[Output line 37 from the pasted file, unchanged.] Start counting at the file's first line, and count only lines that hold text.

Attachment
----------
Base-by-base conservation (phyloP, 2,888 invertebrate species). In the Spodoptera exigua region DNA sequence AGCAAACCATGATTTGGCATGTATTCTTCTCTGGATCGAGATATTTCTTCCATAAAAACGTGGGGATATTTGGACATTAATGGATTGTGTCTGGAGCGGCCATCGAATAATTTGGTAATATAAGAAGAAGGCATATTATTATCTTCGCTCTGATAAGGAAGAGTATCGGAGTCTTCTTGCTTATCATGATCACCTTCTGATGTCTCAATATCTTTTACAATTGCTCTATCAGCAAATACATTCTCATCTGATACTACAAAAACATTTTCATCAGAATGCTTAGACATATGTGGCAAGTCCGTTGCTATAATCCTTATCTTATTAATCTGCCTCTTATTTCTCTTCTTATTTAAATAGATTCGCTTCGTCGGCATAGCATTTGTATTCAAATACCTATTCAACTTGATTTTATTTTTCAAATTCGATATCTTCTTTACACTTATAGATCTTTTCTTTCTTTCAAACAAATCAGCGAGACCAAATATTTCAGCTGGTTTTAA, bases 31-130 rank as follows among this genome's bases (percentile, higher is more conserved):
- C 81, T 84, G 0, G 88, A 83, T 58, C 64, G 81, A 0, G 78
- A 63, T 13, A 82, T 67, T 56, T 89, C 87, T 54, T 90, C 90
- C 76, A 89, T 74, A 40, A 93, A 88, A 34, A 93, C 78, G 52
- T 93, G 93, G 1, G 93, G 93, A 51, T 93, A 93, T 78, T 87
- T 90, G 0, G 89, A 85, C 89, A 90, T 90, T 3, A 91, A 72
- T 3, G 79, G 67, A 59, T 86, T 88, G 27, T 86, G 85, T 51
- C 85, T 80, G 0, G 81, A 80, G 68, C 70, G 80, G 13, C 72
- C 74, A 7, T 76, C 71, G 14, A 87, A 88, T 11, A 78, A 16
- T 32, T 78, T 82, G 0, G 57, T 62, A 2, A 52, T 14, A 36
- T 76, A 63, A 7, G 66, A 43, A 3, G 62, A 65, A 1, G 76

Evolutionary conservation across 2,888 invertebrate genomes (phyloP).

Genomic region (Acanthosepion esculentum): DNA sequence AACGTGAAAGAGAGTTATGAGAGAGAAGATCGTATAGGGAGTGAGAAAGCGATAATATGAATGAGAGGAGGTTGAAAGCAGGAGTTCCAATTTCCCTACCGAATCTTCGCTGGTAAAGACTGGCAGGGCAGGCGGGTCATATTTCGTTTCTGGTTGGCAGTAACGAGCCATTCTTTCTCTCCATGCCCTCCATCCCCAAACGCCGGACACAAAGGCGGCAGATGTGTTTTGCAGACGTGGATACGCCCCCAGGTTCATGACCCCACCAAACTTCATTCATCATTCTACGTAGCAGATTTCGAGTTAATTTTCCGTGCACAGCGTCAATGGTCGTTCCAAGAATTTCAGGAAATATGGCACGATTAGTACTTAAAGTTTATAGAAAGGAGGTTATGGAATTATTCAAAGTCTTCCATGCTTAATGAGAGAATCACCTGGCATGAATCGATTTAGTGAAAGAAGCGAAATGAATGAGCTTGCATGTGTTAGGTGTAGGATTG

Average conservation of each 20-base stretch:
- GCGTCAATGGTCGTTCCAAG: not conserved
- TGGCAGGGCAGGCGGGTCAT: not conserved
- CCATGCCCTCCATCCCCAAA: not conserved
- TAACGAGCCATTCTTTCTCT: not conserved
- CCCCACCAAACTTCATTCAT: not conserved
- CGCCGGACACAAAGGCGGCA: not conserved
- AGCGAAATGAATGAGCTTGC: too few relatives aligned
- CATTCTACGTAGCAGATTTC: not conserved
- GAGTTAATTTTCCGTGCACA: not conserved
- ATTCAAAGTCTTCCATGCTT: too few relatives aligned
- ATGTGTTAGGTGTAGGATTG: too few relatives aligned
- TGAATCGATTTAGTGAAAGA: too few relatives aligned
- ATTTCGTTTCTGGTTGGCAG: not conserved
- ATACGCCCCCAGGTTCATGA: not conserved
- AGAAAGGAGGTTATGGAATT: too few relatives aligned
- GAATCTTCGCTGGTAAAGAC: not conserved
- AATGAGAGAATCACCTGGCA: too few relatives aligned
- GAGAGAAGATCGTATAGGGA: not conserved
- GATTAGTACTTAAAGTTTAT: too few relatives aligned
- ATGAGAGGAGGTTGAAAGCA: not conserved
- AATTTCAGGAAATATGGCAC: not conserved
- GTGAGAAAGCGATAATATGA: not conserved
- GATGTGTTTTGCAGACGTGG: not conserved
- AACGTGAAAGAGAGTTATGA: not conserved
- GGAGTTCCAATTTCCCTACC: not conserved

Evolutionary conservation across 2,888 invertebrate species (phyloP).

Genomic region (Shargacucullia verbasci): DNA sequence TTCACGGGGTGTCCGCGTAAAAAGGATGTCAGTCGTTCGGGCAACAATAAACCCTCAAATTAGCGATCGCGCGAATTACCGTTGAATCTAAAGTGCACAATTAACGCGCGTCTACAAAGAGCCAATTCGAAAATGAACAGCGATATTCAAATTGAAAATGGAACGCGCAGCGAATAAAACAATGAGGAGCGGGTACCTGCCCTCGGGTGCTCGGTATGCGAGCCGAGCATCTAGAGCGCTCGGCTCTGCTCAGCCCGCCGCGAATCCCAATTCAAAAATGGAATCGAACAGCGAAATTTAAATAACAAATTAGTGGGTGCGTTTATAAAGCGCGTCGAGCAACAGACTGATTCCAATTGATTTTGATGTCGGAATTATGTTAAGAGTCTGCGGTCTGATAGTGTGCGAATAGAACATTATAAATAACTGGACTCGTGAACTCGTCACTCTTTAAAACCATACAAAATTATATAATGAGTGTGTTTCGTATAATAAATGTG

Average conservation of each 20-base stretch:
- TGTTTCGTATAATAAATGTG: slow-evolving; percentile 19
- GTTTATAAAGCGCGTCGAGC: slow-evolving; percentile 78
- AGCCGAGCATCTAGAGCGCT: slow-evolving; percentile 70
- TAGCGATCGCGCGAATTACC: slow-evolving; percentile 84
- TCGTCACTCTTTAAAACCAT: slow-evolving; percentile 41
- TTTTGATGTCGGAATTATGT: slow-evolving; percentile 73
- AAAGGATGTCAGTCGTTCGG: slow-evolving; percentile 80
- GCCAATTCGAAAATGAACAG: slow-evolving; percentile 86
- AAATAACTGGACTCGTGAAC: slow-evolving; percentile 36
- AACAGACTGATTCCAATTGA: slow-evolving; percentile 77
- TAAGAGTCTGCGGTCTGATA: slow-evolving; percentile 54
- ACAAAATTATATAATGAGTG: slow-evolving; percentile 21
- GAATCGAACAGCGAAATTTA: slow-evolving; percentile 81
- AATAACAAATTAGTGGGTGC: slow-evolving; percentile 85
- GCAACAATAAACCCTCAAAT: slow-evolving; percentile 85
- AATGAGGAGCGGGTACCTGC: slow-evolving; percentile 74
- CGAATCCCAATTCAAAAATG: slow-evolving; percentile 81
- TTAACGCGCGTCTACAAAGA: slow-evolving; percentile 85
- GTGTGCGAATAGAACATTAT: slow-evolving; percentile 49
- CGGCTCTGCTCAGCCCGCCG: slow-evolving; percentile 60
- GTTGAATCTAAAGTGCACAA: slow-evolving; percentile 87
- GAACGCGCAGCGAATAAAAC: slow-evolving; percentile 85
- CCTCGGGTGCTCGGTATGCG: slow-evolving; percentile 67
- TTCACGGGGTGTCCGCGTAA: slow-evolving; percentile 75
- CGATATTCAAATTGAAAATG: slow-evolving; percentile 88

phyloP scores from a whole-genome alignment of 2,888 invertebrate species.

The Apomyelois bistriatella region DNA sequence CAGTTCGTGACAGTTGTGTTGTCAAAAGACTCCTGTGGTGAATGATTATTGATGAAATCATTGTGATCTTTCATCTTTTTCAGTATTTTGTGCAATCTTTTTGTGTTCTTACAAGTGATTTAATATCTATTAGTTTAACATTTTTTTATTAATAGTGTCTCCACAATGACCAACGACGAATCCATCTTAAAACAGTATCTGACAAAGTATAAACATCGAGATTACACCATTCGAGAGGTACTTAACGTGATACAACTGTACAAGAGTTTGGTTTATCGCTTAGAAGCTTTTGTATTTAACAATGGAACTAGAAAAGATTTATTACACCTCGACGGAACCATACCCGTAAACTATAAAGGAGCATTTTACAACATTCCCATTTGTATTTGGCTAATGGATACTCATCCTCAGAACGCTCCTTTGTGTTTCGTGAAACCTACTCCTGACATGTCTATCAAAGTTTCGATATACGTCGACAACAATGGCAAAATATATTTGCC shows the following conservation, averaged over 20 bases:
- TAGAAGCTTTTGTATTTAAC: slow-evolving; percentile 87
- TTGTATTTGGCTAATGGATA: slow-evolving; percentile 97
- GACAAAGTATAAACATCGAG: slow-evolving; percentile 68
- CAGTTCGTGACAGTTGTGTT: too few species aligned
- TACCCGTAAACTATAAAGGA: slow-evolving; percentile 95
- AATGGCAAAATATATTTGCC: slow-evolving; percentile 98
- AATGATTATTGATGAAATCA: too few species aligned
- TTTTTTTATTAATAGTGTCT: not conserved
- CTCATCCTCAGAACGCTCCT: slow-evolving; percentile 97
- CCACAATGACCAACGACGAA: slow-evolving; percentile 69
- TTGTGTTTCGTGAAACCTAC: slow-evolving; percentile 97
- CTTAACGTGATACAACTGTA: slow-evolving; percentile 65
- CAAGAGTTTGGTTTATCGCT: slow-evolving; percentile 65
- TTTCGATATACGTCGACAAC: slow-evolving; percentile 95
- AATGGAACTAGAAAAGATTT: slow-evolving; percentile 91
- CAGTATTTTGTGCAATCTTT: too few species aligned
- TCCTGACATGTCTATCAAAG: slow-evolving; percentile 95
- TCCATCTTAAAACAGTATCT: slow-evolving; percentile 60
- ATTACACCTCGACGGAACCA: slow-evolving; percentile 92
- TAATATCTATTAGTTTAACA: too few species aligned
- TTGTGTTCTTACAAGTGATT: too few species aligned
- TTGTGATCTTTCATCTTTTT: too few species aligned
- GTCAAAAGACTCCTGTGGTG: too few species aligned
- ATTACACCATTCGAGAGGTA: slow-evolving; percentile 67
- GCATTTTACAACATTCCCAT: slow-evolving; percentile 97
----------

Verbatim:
- GATGTGTTTTGCAGACGTGG: not conserved